Welcome to the first Origin Focus of 2024. It’s a new year and a whole new us! If you’re a long-time reader of our Origin Focuses you’ll notice we’ve decided to change things up a little. Rather than cover three origins with a light touch, we thought it better to pick one origin and do more of a deep dive, to make the most of our partners at origin and their wealth of knowledge and first-hand experiences of life on the ground.
To kick off the year we are first focusing on Uganda. This origin tends to be one that is often overlooked when it comes to arabica-growing origins, and at times overshadowed by its East African neighbours, who are, perhaps, more established within the industry.
Currently Uganda exports just shy of 7 million bags of coffee a year, ranking them 10th in the world in terms of volume. This is perhaps a surprising figure, and brings it into a league with the like of Ethiopian coffee exports, a more established origin. However, in Uganda internal coffee consumption is very low, meaning the vast majority of coffee is exported. Whereas Ethiopia has a thriving coffee-consumption culture, so only a part of their total production is exported. The majority of coffee in Uganda is commercial grade and bought by multinational exporters, who tend to buy from middlemen, and with their purchasing power are able to set the price they pay.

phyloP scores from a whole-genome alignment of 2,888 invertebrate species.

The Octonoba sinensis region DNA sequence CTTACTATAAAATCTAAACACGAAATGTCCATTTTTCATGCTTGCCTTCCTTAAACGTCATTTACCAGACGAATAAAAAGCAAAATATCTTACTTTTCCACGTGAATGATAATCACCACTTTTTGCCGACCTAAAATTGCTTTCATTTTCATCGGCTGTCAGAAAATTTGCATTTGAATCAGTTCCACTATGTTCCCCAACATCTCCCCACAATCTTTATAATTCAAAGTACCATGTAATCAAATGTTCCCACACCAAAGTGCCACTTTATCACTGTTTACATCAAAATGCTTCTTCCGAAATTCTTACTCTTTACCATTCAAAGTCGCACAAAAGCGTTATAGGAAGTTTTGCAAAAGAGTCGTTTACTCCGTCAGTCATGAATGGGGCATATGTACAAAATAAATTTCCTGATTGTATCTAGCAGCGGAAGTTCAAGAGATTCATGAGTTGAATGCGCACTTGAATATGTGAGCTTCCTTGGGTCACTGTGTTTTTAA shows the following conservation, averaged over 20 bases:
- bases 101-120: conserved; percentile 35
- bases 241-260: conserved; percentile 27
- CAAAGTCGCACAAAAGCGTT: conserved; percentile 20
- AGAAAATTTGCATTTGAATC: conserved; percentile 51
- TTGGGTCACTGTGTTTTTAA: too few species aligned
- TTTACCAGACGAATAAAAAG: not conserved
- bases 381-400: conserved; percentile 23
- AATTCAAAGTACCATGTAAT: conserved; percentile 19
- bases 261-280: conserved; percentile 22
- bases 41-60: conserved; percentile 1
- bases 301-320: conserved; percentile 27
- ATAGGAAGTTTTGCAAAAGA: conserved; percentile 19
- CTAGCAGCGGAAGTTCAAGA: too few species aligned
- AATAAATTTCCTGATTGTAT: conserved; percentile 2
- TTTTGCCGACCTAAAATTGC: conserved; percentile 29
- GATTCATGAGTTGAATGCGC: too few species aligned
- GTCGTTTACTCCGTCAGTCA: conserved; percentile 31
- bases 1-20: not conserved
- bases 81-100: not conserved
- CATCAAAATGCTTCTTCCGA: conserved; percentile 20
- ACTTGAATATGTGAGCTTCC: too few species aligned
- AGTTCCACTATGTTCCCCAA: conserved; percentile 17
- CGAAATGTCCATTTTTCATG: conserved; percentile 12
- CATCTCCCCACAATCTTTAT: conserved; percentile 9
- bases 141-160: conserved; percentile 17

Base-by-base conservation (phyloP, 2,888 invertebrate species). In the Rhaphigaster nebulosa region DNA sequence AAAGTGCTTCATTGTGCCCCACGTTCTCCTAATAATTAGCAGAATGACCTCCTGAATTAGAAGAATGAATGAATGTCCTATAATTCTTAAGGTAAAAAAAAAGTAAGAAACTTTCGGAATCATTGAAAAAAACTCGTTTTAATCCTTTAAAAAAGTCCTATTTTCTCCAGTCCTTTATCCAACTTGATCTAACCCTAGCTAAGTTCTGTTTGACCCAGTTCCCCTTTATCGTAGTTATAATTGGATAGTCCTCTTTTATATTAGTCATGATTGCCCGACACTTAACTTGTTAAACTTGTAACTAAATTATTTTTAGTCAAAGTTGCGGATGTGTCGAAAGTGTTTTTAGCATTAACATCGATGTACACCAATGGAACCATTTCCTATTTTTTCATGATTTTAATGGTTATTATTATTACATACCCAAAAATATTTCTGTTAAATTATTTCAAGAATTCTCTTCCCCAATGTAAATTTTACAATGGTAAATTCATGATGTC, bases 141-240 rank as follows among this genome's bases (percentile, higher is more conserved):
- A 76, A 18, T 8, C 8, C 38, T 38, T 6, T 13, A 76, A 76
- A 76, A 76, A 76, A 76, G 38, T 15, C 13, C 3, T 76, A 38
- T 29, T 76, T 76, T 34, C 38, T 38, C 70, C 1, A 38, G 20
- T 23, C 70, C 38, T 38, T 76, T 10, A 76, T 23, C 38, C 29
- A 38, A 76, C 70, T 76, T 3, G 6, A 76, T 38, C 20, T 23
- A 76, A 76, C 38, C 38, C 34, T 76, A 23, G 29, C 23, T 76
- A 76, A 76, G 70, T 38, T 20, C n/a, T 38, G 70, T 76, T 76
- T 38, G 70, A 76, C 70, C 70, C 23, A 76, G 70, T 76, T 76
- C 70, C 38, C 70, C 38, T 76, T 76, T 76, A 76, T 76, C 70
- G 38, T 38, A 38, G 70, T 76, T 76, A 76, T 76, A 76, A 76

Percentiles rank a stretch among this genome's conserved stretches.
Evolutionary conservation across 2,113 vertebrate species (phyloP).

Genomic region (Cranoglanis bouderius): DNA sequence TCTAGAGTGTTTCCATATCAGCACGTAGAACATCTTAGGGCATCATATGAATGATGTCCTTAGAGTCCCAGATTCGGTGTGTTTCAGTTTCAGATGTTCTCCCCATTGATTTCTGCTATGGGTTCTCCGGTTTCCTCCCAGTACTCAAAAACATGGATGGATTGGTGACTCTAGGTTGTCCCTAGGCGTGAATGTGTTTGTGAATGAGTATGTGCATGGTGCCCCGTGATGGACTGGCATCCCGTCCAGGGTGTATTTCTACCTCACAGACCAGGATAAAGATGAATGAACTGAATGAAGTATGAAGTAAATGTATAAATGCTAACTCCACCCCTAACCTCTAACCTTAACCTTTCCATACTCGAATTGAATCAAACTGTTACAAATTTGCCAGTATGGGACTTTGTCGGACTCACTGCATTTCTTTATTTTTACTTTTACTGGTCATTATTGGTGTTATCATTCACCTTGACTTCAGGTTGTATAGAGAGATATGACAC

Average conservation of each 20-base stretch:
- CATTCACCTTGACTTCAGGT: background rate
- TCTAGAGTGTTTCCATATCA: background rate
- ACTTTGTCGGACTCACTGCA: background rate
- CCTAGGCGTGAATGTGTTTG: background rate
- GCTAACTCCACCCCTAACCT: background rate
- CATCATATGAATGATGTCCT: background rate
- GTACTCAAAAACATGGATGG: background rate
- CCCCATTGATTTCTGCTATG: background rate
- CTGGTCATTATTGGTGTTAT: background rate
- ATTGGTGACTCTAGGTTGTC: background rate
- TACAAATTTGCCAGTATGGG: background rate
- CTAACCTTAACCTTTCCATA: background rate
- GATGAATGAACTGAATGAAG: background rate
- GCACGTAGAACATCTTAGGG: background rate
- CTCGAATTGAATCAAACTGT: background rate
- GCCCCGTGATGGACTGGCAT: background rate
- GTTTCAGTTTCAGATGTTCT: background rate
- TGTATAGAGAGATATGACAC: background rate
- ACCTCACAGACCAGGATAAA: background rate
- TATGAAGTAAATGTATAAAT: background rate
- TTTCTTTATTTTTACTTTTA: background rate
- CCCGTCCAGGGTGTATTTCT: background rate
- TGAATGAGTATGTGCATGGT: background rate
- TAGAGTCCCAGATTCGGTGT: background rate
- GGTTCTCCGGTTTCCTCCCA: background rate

Coffee in Uganda (in part at least) supports roughly 3.5 million people’s livelihoods in rural areas as a cash crop, with many more involved in the industry, making it a vital part of the economy. Uganda is largely an agricultural nation, exporting a wide range of fruit and vegetables alongside coffee and spices, and agriculture supports a huge 80% of the population. However, after gold, which accounts for roughly 50% of exports, coffee is the biggest at between 10-15% of their total exports, depending on the year. Ugandan coffee exports have grown rapidly in the last few years, but they have even higher ambitions, the Ugandan government currently have the goal of exporting 20 million bags per year by 2030, which will have an estimated total value of $2.2bn. This is a huge increase in terms of volume but also in value. There is a movement pushing to increase the value of Ugandan coffee. To do this they will need to improve quality, traceability as well as the image of Uganda coffee. Currently the traceability of Uganda coffee is generally low, as it is grown largely by smallholder farmers, they sell to local collectors who will sell onto exporters.